Thursday, February 26, 2009

Court Rules on Religious Displays in Public Parks

Yesterday, the United States Supreme Court ruled that a public park in Utah need not provide space for a religious monument reflecting the Summum religion. The case, Pleasant Grove City v. Summum, was brought due to the fact that members of the Summum religion wished to display a monument reflecting their religious beliefs; said monument would be in direct contrast to the park’s current monument displaying the Ten Commandments.

This case was brought under a First Amendment claim. However, unlike most cases dealing with religion, this case was brought under the freedom of speech clause rather than the freedom of religion clause. Justice Alito, writing for the majority, stated that the religious monuments in cases such as this are “best viewed as a form of government speech.” Justice Alito concluded that the Summum church’s First Amendment right to the freedom of speech was not violated, as the government has the right to choose what it wishes to say, and similarly what it wishes not to say.

Although this was a unanimous opinion, six of the Justices wrote concurrences which offered alternate viewpoints than that written by Justice Alito. One of the issues which concerned the other Justices is the apparent creation of government language which is not subject to First Amendment review. The Justices also differed in their opinions as to whether the Summum church could bring another challenge under the freedom of religion clause of the First Amendment.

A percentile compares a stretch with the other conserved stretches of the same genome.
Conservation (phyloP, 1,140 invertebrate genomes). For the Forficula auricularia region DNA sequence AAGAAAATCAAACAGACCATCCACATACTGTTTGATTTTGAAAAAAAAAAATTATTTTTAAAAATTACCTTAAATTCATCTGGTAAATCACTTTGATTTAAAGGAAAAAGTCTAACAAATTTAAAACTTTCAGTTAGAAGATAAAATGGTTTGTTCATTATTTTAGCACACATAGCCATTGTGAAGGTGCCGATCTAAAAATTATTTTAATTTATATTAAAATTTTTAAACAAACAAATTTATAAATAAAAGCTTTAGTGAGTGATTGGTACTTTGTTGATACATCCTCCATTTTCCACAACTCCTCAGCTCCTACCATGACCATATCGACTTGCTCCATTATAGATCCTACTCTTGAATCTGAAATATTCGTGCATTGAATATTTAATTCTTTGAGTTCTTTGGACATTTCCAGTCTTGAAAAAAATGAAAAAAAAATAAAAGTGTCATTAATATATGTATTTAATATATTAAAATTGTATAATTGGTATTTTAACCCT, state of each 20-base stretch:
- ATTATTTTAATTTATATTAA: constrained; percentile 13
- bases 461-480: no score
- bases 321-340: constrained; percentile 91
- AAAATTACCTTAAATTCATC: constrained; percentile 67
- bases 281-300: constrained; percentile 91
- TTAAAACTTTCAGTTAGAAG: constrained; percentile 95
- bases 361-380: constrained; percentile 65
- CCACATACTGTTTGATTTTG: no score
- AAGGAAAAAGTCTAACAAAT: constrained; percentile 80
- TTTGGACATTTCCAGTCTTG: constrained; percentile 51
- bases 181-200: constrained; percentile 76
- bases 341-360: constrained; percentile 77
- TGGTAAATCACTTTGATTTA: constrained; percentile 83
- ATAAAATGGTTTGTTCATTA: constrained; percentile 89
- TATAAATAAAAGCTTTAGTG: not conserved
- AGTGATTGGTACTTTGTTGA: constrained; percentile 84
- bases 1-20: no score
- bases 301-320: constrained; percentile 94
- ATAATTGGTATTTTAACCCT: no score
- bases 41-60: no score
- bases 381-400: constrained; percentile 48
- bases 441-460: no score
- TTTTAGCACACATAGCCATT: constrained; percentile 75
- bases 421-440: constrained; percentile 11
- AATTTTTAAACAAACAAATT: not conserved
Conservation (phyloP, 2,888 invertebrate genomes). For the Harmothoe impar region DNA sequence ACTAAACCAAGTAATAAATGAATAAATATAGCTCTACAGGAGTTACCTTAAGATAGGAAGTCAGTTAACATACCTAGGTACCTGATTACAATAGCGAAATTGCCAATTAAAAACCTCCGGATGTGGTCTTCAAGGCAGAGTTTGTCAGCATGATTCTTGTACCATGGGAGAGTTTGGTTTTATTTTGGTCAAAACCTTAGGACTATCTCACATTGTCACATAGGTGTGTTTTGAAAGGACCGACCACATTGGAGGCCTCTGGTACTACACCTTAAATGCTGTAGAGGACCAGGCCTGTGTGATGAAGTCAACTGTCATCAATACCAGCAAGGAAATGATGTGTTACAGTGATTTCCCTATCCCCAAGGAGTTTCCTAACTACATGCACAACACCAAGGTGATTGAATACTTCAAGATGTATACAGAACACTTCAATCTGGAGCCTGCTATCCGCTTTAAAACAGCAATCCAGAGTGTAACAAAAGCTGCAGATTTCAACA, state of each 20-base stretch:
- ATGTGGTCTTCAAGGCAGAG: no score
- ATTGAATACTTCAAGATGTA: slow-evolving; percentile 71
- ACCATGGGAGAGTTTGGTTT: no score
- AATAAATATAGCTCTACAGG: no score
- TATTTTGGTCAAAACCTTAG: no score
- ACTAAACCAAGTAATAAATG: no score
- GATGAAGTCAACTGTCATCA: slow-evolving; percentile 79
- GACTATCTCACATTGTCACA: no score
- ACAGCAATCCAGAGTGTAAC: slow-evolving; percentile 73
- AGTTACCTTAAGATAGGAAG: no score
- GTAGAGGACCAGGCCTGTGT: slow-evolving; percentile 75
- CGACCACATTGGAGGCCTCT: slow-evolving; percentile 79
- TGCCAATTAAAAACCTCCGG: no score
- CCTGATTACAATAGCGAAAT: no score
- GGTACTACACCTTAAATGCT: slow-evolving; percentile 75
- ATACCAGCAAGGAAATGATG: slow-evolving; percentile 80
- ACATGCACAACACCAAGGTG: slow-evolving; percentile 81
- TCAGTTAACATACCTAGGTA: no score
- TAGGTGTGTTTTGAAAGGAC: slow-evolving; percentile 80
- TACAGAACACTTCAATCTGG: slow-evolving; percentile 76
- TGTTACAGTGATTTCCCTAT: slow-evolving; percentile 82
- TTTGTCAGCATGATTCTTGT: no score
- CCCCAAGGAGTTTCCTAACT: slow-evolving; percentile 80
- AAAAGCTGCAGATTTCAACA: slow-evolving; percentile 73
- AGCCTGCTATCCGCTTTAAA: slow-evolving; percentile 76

Like many of the concurring judges, this decision is also bothersome to me as it does expand a government’s ability to seemingly bypass any First Amendment review. By merely calling a display a form of “government speech”, it would seem that a city would obtain support from this decision to prevent any monuments or displays that contradict the religious message of those in charge of the local government.

Also of issue is the seemingly blurred line of church and state. While the Supreme Court decision seems to argue that a monument to the Ten Commandments can be seen outside of a religious perspective, it is hard to be persuaded that these tablets, a very religious icon, can be seen any other way. To say then that a city can choose what qualifies as “government speech”, and such “government speech” seems to be tied to these religious displays, would seem to cross the line of the separation of these two institutions.

For the full article from the New York Times, click here.

No comments: